Last year, Christine Baranski celebrated her tenth season portraying lawyer Diane Lockhart on “The Good Wife” and its spin-off “The Good Fight,” a milestone that brought her within striking distance of her first-ever Drama Actress Emmy nomination. Though she missed out on that richly-earned accolade, Baranski raised her game even further to mark the start of her second decade in the role with her hilarious and emotionally-raw gamut-running turn in the “Good Fight” season four premiere.
Penned by series creators Michelle King and Robert King, the season-opener “The Gang Deals with Alternate Reality” very cheekily returns to the show’s origins, recreating the opening scene of the pilot episode in which Baranski’s Diane watched the 2017 inauguration in horror as President Donald J. Trump gets sworn into the highest office in the land. This time, though, Diane watches on with glee as Hillary Clinton gets inaugurated instead. Baranski beams, lets out a joyous guttural scream, pumps her fist in the air, and pops a bottle of champagne to toast the occasion.
The Kings wisely chose this episode as their Emmy writing contender, which stands out not because it relishes in the joy of a Clinton presidency, but rather because it highlights––in blistering fashion––the negative consequences that might have ensued. The daring episode received plaudits from critics, with Tambay Obenson (IndieWire) calling it “smart, penetrating TV” and Angelica Jade Bastién (Vulture) saying it’s the series’ “most scathing episode yet” and “especially incendiary” for “skewering corporate feminism.” These kudos rightly credit the Kings for their brilliant script, but few give enough credit to Baranski’s nuanced performance.
The whole first act of the episode plays to Baranski’s supreme comedic gifts––her only Emmy win was for comedy series “Cybill,” after all––as her confusion about who won the 2016 election gives way to sheer giddiness when she learns of all the accomplishments of a Clinton presidency. The close-up shots of Baranski struggling to contain her glee are as hilarious as they are cathartic, whether she’s literally shaking the Trump presidency out of her head, dancing while watching cable news, or letting loose that iconic, full-throated laugh when Adrian (Delroy Lindo) mentions that the Benghazi scandal still follows Hillary.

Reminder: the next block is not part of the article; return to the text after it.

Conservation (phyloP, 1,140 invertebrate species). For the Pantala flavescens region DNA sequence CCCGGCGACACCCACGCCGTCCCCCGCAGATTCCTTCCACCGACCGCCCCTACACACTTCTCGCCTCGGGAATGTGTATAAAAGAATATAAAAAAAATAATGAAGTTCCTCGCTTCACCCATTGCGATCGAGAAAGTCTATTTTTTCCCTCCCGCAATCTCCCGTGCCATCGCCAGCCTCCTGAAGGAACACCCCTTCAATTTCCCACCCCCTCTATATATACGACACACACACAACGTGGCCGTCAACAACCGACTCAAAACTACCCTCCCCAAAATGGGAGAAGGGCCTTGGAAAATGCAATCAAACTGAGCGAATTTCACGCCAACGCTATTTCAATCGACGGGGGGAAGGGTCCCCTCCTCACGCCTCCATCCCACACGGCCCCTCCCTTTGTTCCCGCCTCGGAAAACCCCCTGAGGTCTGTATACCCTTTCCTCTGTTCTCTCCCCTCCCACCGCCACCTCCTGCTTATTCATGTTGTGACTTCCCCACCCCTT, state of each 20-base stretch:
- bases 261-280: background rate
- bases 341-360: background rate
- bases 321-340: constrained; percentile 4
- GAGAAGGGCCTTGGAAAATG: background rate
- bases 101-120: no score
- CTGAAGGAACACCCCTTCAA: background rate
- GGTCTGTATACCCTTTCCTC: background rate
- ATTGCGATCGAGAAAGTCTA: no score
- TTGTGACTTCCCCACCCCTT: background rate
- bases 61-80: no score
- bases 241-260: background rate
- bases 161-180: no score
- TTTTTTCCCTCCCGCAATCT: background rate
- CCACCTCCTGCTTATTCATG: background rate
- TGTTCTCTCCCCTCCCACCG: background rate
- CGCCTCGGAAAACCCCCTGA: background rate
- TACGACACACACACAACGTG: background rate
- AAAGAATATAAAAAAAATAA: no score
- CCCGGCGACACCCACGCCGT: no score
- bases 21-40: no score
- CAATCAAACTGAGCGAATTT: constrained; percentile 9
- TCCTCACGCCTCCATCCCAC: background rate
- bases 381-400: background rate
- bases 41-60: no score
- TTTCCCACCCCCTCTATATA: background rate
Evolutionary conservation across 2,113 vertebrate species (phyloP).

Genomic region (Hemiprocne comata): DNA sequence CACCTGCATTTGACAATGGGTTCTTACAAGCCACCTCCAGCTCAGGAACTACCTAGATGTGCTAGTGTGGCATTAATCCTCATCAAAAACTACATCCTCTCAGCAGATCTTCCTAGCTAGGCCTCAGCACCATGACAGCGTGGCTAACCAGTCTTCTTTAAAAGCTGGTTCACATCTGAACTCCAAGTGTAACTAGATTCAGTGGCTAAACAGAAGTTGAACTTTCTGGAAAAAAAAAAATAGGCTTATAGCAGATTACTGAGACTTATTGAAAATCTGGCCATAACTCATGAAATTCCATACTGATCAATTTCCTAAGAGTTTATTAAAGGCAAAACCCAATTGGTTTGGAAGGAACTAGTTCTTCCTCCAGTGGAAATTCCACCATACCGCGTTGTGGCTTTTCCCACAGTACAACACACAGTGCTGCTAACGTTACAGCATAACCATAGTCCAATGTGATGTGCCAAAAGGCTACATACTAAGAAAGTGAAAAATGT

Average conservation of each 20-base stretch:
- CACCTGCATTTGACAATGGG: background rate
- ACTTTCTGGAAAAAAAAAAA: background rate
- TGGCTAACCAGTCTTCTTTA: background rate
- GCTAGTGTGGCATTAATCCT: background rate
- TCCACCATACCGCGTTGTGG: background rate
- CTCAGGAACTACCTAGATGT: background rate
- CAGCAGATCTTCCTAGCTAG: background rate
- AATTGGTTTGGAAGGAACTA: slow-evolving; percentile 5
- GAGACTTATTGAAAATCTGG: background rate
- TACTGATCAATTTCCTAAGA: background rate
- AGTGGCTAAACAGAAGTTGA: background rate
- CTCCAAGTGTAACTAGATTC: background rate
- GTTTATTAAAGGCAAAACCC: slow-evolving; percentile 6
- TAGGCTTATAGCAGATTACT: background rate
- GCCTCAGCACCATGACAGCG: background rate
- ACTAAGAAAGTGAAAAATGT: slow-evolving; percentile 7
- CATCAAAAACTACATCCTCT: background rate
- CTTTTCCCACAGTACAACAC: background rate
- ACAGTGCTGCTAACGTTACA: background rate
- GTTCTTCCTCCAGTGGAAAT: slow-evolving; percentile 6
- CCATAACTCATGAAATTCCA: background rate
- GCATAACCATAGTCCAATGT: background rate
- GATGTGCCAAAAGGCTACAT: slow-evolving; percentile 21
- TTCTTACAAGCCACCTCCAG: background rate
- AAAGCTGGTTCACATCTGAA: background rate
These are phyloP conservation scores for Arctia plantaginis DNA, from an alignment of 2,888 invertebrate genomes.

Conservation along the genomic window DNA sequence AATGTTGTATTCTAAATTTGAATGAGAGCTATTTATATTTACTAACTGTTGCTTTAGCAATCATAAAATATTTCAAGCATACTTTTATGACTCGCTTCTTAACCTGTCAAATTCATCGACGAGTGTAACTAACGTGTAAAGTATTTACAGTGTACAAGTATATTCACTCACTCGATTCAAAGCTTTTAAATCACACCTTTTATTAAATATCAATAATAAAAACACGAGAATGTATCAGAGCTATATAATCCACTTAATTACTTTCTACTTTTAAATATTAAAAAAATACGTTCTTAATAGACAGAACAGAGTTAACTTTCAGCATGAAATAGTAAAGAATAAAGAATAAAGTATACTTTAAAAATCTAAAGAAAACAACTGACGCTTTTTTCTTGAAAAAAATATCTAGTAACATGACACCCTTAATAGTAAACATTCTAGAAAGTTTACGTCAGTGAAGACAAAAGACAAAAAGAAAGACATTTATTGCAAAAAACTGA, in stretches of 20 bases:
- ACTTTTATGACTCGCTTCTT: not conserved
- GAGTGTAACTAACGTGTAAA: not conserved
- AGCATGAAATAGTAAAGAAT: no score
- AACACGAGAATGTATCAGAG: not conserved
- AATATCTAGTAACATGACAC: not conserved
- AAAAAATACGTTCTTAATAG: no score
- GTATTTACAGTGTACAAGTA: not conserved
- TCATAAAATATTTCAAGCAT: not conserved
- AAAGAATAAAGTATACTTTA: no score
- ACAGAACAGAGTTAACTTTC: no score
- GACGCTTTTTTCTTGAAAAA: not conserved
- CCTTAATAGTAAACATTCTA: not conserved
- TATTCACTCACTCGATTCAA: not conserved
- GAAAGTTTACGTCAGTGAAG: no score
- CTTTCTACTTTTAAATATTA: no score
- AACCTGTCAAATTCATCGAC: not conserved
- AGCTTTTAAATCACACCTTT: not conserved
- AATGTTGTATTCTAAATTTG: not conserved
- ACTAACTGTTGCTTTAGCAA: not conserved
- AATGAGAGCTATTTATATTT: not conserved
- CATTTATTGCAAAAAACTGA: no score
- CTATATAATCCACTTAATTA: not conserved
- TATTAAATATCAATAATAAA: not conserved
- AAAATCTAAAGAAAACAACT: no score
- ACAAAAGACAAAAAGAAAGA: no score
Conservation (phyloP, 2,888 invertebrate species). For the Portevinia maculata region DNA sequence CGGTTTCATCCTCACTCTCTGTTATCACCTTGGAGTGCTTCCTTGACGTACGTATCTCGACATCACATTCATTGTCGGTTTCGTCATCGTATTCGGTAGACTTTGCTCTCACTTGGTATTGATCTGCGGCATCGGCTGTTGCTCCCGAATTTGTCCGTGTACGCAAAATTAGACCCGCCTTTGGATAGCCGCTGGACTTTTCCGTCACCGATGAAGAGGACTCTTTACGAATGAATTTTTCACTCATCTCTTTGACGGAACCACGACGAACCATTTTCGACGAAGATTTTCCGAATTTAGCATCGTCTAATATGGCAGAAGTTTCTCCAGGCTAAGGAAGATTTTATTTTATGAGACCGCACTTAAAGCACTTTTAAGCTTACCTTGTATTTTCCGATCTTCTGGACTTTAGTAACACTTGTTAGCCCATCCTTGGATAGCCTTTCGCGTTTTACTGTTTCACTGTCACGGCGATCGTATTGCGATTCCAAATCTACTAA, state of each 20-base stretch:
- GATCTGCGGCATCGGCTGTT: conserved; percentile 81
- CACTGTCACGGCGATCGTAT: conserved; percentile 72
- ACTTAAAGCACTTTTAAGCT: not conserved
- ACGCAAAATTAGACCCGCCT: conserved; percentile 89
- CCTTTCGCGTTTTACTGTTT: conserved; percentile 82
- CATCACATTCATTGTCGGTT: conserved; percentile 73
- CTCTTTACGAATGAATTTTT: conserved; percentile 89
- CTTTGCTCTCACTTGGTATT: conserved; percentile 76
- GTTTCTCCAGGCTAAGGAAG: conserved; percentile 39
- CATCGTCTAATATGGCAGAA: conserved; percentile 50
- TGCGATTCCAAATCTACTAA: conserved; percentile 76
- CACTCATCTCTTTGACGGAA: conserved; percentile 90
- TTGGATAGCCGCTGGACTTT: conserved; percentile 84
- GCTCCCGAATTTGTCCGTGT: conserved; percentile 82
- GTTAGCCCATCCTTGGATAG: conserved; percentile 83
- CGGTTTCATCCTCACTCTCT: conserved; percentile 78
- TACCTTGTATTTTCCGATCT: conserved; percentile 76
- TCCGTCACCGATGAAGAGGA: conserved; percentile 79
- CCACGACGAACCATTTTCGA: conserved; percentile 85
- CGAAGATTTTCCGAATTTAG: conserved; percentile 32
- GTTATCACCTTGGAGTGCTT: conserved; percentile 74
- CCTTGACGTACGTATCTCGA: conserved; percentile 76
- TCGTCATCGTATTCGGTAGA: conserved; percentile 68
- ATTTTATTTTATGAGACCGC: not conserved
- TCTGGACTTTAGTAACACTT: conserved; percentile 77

Those 11 minutes of liberal joy immediately turn sour, though, when Diane learns that she’s landed the firm a new, highly-coveted client in Harvey Weinstein. Wide-eyed, Diane realizes that no women’s march ever occurred and the #MeToo movement never materialized. Baranski’s infectious joy quickly turns into scorn and outright disgust when her partners disbelieve three of Weinstein’s first accusers and Hillary’s staff forces her to shut down her attempts to amplify Tarana Burke and the grassroots #MeToo movement. Baranski’s rage is palpable, and nothing on television is more satisfying than hearing her drop an emphatic f-bomb.
Baranski is at her absolute best as the episode reaches its climax, when Diane realizes that she hasn’t seen her husband Kurt (Gary Cole) in days. Diane tracks Kurt down in the woods, where he’s hiding for fear that Hillary and Eric Holder will confiscate his guns. As Kurt helps Diane remember what’s happened in the real world––a SWAT raid on their house that concluded the third season––Baranski becomes heartbreakingly vulnerable, especially when she pronounces in anguish that Kurt has died. The episode nonetheless ends on a note of levity as Diane finds Kurt alive and well when she wakes up from unconsciousness and gives one last, glorious laugh when SWAT asks her the name of the current President.
Though “The Good Fight” has struggled to gain traction with the television academy in the past, a standalone episode like this one is the perfect introduction to the series and to the new heights that Baranski has taken this once Emmy-favorite role, which landed her six consecutive nominations in Drama Supporting Actress for “Good Wife.” Baranski herself has said in numerous interviews that “The Gang Deals with Alternate Reality” is her favorite episode that she’s made with the Kings across the eleven years of their creative partnership, and it shows in her bravura performance.
And while the competition in Drama Actress is more crowded this year than last, Baranski might be on voters’ minds for another reason: her epic, trio performance of Stephen Sondheim‘s “The Ladies Who Lunch” with “Good Fight” co-star Audra McDonald and her cinematic chum Meryl Streep. Their smashing rendition went viral after the quarantine-produced 90th birthday concert, which has 2.2 million views on YouTube, and their segment alone has been watched over 400,000 times. Since academy members can select an unlimited number of performers in the nomination round, Baranski could find herself an incredibly deserving surprise nominee this year.
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